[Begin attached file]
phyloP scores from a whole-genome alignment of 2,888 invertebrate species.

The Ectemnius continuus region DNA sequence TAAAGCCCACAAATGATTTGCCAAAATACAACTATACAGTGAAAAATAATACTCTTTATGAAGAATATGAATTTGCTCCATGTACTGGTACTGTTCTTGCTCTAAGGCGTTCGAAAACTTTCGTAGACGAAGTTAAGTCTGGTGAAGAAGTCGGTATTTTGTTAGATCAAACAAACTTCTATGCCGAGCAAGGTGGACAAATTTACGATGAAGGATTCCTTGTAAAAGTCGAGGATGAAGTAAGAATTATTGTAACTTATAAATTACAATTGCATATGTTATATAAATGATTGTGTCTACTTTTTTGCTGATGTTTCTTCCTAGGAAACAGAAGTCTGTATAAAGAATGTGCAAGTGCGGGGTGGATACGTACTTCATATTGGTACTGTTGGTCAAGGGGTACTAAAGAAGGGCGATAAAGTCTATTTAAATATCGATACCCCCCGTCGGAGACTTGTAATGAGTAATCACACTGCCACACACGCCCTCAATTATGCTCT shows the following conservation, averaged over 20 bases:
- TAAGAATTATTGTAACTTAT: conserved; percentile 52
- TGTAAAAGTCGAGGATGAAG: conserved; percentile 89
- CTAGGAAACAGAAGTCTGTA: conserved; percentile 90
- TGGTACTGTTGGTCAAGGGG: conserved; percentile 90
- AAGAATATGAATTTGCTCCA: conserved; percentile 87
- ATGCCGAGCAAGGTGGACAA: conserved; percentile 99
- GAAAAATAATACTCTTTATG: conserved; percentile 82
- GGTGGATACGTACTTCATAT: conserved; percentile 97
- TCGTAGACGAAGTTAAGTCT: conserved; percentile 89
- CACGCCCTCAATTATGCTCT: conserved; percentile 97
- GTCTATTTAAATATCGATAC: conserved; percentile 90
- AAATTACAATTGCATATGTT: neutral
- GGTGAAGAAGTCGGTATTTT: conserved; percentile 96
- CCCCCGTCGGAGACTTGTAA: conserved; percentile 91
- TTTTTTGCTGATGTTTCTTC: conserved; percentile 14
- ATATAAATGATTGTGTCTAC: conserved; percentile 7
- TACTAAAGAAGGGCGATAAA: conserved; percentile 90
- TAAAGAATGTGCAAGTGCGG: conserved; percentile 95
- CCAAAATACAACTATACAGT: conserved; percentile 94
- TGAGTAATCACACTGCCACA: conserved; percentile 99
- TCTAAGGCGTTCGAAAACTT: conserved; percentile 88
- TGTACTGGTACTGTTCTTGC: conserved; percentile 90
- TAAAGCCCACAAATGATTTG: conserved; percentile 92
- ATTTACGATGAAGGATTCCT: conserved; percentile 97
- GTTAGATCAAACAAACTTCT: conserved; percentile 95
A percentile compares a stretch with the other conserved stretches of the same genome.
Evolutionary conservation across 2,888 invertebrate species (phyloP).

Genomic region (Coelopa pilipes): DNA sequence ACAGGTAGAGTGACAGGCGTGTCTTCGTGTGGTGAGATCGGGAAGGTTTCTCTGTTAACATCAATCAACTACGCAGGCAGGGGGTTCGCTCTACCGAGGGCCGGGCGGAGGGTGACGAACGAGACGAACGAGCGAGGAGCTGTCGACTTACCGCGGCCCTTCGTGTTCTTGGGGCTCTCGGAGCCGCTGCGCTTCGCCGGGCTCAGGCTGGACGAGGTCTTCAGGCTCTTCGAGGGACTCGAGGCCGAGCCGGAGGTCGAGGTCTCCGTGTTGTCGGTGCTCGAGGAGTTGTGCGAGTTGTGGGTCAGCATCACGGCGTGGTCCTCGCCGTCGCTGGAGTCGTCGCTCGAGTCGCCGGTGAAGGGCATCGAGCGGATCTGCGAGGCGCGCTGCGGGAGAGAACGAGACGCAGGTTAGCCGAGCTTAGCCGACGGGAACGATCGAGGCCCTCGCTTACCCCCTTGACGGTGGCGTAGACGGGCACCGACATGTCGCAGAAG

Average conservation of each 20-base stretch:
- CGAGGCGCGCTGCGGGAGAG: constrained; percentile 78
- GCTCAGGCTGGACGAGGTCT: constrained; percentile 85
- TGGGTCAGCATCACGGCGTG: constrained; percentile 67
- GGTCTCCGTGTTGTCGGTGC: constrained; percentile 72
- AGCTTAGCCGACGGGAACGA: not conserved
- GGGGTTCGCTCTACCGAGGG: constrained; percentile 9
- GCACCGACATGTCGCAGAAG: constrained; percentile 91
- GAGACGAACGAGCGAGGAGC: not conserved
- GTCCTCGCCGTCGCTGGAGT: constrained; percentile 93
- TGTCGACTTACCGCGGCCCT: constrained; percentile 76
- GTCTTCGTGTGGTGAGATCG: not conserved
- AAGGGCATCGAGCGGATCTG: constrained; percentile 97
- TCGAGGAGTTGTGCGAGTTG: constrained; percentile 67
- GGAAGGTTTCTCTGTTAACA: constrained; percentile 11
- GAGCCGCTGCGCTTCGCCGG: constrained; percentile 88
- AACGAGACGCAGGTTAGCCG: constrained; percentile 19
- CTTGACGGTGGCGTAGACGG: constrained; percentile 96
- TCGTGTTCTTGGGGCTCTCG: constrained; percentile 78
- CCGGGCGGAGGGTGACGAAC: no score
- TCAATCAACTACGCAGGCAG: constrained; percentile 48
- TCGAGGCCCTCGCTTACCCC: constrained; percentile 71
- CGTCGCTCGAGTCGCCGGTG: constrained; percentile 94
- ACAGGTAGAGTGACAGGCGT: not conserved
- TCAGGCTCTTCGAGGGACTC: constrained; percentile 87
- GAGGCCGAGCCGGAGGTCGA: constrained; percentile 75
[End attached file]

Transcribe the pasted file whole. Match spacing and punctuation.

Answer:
phyloP scores from a whole-genome alignment of 2,888 invertebrate species.

The Ectemnius continuus region DNA sequence TAAAGCCCACAAATGATTTGCCAAAATACAACTATACAGTGAAAAATAATACTCTTTATGAAGAATATGAATTTGCTCCATGTACTGGTACTGTTCTTGCTCTAAGGCGTTCGAAAACTTTCGTAGACGAAGTTAAGTCTGGTGAAGAAGTCGGTATTTTGTTAGATCAAACAAACTTCTATGCCGAGCAAGGTGGACAAATTTACGATGAAGGATTCCTTGTAAAAGTCGAGGATGAAGTAAGAATTATTGTAACTTATAAATTACAATTGCATATGTTATATAAATGATTGTGTCTACTTTTTTGCTGATGTTTCTTCCTAGGAAACAGAAGTCTGTATAAAGAATGTGCAAGTGCGGGGTGGATACGTACTTCATATTGGTACTGTTGGTCAAGGGGTACTAAAGAAGGGCGATAAAGTCTATTTAAATATCGATACCCCCCGTCGGAGACTTGTAATGAGTAATCACACTGCCACACACGCCCTCAATTATGCTCT shows the following conservation, averaged over 20 bases:
- TAAGAATTATTGTAACTTAT: conserved; percentile 52
- TGTAAAAGTCGAGGATGAAG: conserved; percentile 89
- CTAGGAAACAGAAGTCTGTA: conserved; percentile 90
- TGGTACTGTTGGTCAAGGGG: conserved; percentile 90
- AAGAATATGAATTTGCTCCA: conserved; percentile 87
- ATGCCGAGCAAGGTGGACAA: conserved; percentile 99
- GAAAAATAATACTCTTTATG: conserved; percentile 82
- GGTGGATACGTACTTCATAT: conserved; percentile 97
- TCGTAGACGAAGTTAAGTCT: conserved; percentile 89
- CACGCCCTCAATTATGCTCT: conserved; percentile 97
- GTCTATTTAAATATCGATAC: conserved; percentile 90
- AAATTACAATTGCATATGTT: neutral
- GGTGAAGAAGTCGGTATTTT: conserved; percentile 96
- CCCCCGTCGGAGACTTGTAA: conserved; percentile 91
- TTTTTTGCTGATGTTTCTTC: conserved; percentile 14
- ATATAAATGATTGTGTCTAC: conserved; percentile 7
- TACTAAAGAAGGGCGATAAA: conserved; percentile 90
- TAAAGAATGTGCAAGTGCGG: conserved; percentile 95
- CCAAAATACAACTATACAGT: conserved; percentile 94
- TGAGTAATCACACTGCCACA: conserved; percentile 99
- TCTAAGGCGTTCGAAAACTT: conserved; percentile 88
- TGTACTGGTACTGTTCTTGC: conserved; percentile 90
- TAAAGCCCACAAATGATTTG: conserved; percentile 92
- ATTTACGATGAAGGATTCCT: conserved; percentile 97
- GTTAGATCAAACAAACTTCT: conserved; percentile 95
A percentile compares a stretch with the other conserved stretches of the same genome.
Evolutionary conservation across 2,888 invertebrate species (phyloP).

Genomic region (Coelopa pilipes): DNA sequence ACAGGTAGAGTGACAGGCGTGTCTTCGTGTGGTGAGATCGGGAAGGTTTCTCTGTTAACATCAATCAACTACGCAGGCAGGGGGTTCGCTCTACCGAGGGCCGGGCGGAGGGTGACGAACGAGACGAACGAGCGAGGAGCTGTCGACTTACCGCGGCCCTTCGTGTTCTTGGGGCTCTCGGAGCCGCTGCGCTTCGCCGGGCTCAGGCTGGACGAGGTCTTCAGGCTCTTCGAGGGACTCGAGGCCGAGCCGGAGGTCGAGGTCTCCGTGTTGTCGGTGCTCGAGGAGTTGTGCGAGTTGTGGGTCAGCATCACGGCGTGGTCCTCGCCGTCGCTGGAGTCGTCGCTCGAGTCGCCGGTGAAGGGCATCGAGCGGATCTGCGAGGCGCGCTGCGGGAGAGAACGAGACGCAGGTTAGCCGAGCTTAGCCGACGGGAACGATCGAGGCCCTCGCTTACCCCCTTGACGGTGGCGTAGACGGGCACCGACATGTCGCAGAAG

Average conservation of each 20-base stretch:
- CGAGGCGCGCTGCGGGAGAG: constrained; percentile 78
- GCTCAGGCTGGACGAGGTCT: constrained; percentile 85
- TGGGTCAGCATCACGGCGTG: constrained; percentile 67
- GGTCTCCGTGTTGTCGGTGC: constrained; percentile 72
- AGCTTAGCCGACGGGAACGA: not conserved
- GGGGTTCGCTCTACCGAGGG: constrained; percentile 9
- GCACCGACATGTCGCAGAAG: constrained; percentile 91
- GAGACGAACGAGCGAGGAGC: not conserved
- GTCCTCGCCGTCGCTGGAGT: constrained; percentile 93
- TGTCGACTTACCGCGGCCCT: constrained; percentile 76
- GTCTTCGTGTGGTGAGATCG: not conserved
- AAGGGCATCGAGCGGATCTG: constrained; percentile 97
- TCGAGGAGTTGTGCGAGTTG: constrained; percentile 67
- GGAAGGTTTCTCTGTTAACA: constrained; percentile 11
- GAGCCGCTGCGCTTCGCCGG: constrained; percentile 88
- AACGAGACGCAGGTTAGCCG: constrained; percentile 19
- CTTGACGGTGGCGTAGACGG: constrained; percentile 96
- TCGTGTTCTTGGGGCTCTCG: constrained; percentile 78
- CCGGGCGGAGGGTGACGAAC: no score
- TCAATCAACTACGCAGGCAG: constrained; percentile 48
- TCGAGGCCCTCGCTTACCCC: constrained; percentile 71
- CGTCGCTCGAGTCGCCGGTG: constrained; percentile 94
- ACAGGTAGAGTGACAGGCGT: not conserved
- TCAGGCTCTTCGAGGGACTC: constrained; percentile 87
- GAGGCCGAGCCGGAGGTCGA: constrained; percentile 75